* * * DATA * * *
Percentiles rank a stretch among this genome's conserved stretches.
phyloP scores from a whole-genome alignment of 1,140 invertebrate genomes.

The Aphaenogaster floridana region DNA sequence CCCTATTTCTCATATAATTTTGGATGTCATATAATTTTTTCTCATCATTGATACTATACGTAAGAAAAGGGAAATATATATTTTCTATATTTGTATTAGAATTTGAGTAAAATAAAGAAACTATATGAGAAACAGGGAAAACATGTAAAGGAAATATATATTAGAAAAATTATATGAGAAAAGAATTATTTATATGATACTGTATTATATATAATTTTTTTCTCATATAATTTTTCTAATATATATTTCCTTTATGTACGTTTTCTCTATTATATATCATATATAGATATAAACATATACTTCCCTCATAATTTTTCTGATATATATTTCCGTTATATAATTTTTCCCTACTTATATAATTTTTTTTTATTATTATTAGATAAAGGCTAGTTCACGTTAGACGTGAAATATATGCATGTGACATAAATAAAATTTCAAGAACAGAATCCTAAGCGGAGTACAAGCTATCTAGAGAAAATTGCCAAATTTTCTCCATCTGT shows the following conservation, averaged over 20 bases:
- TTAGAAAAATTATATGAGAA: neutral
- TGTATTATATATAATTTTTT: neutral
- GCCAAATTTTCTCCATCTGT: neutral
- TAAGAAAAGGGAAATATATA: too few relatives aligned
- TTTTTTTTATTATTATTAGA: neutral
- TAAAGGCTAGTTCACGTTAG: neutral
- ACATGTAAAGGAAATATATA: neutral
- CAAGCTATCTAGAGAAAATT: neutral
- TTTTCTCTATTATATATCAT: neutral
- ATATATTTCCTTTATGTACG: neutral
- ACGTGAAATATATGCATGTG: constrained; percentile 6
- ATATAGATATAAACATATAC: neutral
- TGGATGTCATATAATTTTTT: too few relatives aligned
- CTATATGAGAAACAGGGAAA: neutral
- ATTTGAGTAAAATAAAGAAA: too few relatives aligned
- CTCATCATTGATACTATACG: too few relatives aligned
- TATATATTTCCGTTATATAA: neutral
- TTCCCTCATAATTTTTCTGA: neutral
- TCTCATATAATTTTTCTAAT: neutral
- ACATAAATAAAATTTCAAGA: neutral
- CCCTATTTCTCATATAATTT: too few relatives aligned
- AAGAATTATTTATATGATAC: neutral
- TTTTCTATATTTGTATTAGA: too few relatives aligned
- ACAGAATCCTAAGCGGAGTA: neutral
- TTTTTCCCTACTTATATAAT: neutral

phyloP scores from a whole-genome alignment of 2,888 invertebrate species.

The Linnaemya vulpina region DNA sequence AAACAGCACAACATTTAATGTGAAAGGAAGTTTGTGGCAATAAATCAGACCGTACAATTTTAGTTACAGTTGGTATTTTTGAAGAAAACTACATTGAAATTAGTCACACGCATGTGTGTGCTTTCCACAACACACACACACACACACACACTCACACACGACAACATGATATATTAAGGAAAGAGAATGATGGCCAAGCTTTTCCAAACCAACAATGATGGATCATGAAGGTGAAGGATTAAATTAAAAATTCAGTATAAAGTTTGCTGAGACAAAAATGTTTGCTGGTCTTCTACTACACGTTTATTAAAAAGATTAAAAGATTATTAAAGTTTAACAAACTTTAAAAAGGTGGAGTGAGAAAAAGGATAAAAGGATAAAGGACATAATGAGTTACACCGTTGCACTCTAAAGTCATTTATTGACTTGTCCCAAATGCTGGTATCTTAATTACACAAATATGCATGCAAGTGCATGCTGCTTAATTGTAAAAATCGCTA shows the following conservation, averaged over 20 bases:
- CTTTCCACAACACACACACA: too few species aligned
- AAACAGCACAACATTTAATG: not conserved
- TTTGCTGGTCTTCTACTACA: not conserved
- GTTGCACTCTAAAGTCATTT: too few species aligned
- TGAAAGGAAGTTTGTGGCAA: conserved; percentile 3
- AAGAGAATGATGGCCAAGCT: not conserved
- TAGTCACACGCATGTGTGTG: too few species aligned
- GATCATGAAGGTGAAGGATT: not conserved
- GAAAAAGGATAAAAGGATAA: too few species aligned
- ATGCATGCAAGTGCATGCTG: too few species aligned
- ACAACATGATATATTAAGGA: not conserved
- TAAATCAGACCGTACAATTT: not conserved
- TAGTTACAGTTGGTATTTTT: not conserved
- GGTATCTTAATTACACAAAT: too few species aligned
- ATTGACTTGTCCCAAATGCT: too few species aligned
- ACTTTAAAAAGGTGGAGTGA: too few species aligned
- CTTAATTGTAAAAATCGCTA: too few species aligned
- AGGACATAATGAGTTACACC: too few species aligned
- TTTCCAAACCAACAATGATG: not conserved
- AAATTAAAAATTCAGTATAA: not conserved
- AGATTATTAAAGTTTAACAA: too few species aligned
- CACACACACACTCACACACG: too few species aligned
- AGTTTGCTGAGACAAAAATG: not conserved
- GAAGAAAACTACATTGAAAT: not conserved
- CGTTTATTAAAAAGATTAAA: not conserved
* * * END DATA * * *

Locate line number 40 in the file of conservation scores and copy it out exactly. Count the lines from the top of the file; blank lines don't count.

- ATGCATGCAAGTGCATGCTG: too few species aligned